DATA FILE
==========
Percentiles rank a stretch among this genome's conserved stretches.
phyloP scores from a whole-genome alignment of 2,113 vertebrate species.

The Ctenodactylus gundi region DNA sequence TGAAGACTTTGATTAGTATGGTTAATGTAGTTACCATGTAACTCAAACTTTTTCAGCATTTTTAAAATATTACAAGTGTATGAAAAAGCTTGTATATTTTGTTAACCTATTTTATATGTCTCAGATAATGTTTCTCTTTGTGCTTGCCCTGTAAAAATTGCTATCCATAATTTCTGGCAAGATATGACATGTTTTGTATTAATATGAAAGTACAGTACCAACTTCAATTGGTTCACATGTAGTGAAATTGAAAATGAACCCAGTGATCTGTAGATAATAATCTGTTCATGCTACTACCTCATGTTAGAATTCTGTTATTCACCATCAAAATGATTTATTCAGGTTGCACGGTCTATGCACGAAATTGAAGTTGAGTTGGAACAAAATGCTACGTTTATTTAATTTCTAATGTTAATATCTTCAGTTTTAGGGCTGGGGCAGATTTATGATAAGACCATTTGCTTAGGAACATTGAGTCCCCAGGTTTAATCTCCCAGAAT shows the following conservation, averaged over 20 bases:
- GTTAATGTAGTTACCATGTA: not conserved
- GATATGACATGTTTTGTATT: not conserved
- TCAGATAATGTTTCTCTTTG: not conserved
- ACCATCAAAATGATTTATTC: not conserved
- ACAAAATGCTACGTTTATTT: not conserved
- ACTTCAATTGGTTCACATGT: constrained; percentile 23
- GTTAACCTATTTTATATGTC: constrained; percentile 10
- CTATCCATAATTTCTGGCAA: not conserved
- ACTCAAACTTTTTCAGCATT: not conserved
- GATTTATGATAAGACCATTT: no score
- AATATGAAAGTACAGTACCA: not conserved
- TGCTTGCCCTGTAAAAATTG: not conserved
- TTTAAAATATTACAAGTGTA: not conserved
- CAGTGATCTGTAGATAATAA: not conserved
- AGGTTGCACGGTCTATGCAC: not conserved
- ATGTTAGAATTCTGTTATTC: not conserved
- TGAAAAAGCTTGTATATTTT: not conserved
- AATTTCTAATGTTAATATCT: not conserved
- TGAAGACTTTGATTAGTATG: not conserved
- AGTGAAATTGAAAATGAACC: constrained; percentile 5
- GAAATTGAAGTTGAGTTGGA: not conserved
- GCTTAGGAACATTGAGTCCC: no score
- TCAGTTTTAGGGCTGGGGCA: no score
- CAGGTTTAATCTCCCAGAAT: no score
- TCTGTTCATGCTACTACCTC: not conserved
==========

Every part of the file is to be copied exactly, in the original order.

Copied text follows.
Percentiles rank a stretch among this genome's conserved stretches.
phyloP scores from a whole-genome alignment of 2,113 vertebrate species.

The Ctenodactylus gundi region DNA sequence TGAAGACTTTGATTAGTATGGTTAATGTAGTTACCATGTAACTCAAACTTTTTCAGCATTTTTAAAATATTACAAGTGTATGAAAAAGCTTGTATATTTTGTTAACCTATTTTATATGTCTCAGATAATGTTTCTCTTTGTGCTTGCCCTGTAAAAATTGCTATCCATAATTTCTGGCAAGATATGACATGTTTTGTATTAATATGAAAGTACAGTACCAACTTCAATTGGTTCACATGTAGTGAAATTGAAAATGAACCCAGTGATCTGTAGATAATAATCTGTTCATGCTACTACCTCATGTTAGAATTCTGTTATTCACCATCAAAATGATTTATTCAGGTTGCACGGTCTATGCACGAAATTGAAGTTGAGTTGGAACAAAATGCTACGTTTATTTAATTTCTAATGTTAATATCTTCAGTTTTAGGGCTGGGGCAGATTTATGATAAGACCATTTGCTTAGGAACATTGAGTCCCCAGGTTTAATCTCCCAGAAT shows the following conservation, averaged over 20 bases:
- GTTAATGTAGTTACCATGTA: not conserved
- GATATGACATGTTTTGTATT: not conserved
- TCAGATAATGTTTCTCTTTG: not conserved
- ACCATCAAAATGATTTATTC: not conserved
- ACAAAATGCTACGTTTATTT: not conserved
- ACTTCAATTGGTTCACATGT: constrained; percentile 23
- GTTAACCTATTTTATATGTC: constrained; percentile 10
- CTATCCATAATTTCTGGCAA: not conserved
- ACTCAAACTTTTTCAGCATT: not conserved
- GATTTATGATAAGACCATTT: no score
- AATATGAAAGTACAGTACCA: not conserved
- TGCTTGCCCTGTAAAAATTG: not conserved
- TTTAAAATATTACAAGTGTA: not conserved
- CAGTGATCTGTAGATAATAA: not conserved
- AGGTTGCACGGTCTATGCAC: not conserved
- ATGTTAGAATTCTGTTATTC: not conserved
- TGAAAAAGCTTGTATATTTT: not conserved
- AATTTCTAATGTTAATATCT: not conserved
- TGAAGACTTTGATTAGTATG: not conserved
- AGTGAAATTGAAAATGAACC: constrained; percentile 5
- GAAATTGAAGTTGAGTTGGA: not conserved
- GCTTAGGAACATTGAGTCCC: no score
- TCAGTTTTAGGGCTGGGGCA: no score
- CAGGTTTAATCTCCCAGAAT: no score
- TCTGTTCATGCTACTACCTC: not conserved